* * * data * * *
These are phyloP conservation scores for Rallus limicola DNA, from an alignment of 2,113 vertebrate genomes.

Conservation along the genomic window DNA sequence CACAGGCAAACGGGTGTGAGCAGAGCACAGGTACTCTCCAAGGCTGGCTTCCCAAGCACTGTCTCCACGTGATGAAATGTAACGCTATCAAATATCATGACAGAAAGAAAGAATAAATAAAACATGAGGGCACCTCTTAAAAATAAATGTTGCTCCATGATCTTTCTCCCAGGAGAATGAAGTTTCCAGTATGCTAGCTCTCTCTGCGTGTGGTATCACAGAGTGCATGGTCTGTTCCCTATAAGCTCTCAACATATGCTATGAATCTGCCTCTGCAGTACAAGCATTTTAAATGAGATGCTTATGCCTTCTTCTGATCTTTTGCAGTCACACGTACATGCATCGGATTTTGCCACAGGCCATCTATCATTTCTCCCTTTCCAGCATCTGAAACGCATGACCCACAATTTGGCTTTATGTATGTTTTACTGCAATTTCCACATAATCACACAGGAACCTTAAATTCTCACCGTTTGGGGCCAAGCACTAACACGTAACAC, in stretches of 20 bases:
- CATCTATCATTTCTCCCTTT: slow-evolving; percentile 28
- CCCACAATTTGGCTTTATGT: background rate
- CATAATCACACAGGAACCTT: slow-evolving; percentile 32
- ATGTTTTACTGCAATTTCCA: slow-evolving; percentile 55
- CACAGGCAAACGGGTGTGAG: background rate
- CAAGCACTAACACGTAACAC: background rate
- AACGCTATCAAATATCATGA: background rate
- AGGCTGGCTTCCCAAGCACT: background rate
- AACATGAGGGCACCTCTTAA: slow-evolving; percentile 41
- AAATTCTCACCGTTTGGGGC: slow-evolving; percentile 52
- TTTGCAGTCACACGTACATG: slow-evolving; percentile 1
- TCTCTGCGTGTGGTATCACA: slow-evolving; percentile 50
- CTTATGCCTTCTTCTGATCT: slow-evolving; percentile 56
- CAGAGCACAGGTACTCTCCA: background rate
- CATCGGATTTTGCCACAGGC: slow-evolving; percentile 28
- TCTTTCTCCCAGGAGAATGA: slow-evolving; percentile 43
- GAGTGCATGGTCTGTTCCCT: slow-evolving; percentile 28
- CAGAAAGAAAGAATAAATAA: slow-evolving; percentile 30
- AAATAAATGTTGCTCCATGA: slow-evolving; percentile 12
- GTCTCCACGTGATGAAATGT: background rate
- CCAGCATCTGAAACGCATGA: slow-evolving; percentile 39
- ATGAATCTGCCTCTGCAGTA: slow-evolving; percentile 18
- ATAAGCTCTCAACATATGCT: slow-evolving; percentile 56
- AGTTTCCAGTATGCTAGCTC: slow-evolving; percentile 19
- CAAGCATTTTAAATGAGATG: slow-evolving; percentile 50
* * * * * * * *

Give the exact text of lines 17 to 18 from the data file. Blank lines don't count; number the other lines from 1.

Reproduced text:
- CATCGGATTTTGCCACAGGC: slow-evolving; percentile 28
- TCTTTCTCCCAGGAGAATGA: slow-evolving; percentile 43